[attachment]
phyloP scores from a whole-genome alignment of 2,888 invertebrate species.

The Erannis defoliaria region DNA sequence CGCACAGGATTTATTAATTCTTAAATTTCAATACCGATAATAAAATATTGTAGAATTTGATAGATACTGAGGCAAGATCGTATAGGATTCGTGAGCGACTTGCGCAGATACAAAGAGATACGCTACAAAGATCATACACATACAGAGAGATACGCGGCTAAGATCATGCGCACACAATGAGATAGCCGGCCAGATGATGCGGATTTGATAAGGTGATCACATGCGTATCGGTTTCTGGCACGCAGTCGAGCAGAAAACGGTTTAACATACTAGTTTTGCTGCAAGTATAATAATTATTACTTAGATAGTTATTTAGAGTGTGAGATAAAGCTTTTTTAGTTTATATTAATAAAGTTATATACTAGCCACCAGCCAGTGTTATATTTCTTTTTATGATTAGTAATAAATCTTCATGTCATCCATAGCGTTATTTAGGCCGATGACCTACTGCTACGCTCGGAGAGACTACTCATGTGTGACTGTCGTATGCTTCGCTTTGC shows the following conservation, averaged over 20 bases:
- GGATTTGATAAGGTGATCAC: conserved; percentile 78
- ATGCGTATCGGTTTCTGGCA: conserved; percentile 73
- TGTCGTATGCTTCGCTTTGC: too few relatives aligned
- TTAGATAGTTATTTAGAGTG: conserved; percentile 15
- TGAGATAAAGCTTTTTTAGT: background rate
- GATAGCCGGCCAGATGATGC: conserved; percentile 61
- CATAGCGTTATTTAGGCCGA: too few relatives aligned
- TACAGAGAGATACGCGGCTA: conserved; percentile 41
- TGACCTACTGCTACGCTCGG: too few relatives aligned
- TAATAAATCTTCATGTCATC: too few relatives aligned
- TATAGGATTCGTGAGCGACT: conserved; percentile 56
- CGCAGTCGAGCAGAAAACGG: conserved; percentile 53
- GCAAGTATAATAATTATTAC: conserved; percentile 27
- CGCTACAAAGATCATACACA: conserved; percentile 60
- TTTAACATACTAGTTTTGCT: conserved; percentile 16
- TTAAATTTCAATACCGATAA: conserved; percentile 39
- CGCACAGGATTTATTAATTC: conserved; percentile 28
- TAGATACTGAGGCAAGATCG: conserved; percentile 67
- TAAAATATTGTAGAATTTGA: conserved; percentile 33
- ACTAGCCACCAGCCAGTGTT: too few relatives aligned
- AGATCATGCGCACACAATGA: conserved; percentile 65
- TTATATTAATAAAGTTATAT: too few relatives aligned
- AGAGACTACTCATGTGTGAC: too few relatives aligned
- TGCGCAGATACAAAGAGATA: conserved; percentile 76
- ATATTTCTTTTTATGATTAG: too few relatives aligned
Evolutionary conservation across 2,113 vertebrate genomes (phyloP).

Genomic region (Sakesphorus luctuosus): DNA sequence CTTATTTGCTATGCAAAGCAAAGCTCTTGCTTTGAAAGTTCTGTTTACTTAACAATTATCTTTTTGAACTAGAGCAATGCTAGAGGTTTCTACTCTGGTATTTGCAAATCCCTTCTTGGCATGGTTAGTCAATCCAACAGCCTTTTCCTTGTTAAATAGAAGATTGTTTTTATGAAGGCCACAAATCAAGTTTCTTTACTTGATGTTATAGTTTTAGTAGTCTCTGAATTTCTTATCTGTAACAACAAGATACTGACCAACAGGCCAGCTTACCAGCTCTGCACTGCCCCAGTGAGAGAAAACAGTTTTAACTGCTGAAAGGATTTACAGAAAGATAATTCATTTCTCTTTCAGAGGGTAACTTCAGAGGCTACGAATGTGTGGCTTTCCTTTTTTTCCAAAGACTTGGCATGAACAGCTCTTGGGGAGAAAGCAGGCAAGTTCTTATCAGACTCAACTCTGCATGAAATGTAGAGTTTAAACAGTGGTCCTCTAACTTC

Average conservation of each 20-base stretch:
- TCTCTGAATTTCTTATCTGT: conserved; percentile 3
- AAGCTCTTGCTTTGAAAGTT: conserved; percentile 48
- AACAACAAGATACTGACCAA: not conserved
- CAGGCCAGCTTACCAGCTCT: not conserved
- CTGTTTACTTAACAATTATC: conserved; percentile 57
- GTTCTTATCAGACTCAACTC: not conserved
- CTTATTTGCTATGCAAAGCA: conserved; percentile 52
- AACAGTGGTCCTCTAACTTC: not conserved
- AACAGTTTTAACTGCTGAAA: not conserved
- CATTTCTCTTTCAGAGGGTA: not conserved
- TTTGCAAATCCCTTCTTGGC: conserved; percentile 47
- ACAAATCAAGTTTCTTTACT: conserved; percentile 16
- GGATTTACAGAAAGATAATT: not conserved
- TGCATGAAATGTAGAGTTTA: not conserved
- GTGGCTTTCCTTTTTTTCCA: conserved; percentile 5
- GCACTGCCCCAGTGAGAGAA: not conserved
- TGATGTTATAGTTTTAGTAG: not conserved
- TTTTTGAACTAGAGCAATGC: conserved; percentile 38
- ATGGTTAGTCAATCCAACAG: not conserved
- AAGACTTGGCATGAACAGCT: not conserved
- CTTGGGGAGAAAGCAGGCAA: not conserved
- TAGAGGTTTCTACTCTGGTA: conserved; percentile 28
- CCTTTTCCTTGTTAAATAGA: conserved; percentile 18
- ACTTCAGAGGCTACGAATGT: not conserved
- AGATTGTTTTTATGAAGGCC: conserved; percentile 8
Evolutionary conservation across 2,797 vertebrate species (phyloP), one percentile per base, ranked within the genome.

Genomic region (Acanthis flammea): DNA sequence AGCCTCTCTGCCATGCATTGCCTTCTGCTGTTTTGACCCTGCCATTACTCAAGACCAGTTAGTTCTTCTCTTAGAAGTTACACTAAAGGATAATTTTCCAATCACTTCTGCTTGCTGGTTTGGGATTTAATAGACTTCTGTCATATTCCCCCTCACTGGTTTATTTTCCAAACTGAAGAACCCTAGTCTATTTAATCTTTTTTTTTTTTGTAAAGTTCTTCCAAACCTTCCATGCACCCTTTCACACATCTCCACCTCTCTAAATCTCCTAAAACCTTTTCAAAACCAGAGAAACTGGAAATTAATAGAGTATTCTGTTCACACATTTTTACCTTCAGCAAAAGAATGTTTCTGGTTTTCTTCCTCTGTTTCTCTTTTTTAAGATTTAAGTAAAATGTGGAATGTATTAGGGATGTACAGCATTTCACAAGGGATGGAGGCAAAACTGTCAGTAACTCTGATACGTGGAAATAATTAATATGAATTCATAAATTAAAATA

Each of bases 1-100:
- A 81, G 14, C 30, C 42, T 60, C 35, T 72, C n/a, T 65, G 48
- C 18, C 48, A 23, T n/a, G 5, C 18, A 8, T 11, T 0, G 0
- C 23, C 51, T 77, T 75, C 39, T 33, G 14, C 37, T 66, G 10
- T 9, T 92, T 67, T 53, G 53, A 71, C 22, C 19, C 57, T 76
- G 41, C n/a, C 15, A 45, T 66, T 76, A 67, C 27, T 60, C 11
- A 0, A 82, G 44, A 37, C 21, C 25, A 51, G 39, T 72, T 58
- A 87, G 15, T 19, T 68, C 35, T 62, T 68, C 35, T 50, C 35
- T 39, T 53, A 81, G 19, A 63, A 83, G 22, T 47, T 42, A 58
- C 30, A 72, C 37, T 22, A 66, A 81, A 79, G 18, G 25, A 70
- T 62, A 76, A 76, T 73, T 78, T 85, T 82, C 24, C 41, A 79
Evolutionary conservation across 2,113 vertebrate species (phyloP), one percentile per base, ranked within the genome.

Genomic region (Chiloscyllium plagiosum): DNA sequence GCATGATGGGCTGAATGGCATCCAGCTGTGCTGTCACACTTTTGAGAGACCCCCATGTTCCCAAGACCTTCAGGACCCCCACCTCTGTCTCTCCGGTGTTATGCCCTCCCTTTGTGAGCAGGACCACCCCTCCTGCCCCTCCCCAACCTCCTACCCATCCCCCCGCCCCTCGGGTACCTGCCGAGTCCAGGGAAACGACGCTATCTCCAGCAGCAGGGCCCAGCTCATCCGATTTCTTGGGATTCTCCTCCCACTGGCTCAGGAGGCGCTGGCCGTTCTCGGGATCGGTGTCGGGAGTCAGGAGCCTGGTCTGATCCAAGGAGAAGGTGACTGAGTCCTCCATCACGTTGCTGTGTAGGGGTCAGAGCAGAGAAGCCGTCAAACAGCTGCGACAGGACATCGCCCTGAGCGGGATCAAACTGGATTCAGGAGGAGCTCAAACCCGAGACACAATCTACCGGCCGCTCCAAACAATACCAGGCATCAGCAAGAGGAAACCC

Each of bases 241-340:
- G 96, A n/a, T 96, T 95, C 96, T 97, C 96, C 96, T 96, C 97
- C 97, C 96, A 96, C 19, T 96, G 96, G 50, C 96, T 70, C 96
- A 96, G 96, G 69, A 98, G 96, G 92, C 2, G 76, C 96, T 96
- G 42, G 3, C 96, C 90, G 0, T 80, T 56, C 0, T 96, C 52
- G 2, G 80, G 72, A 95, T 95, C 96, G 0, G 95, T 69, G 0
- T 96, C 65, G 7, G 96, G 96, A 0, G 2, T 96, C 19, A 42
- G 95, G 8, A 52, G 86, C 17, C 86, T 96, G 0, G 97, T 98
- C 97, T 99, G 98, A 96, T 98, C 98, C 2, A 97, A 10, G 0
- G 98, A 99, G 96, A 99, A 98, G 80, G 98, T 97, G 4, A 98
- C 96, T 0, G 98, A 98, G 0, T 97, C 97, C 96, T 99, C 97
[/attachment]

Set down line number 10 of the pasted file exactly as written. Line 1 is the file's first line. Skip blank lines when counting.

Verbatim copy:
- TACAGAGAGATACGCGGCTA: conserved; percentile 41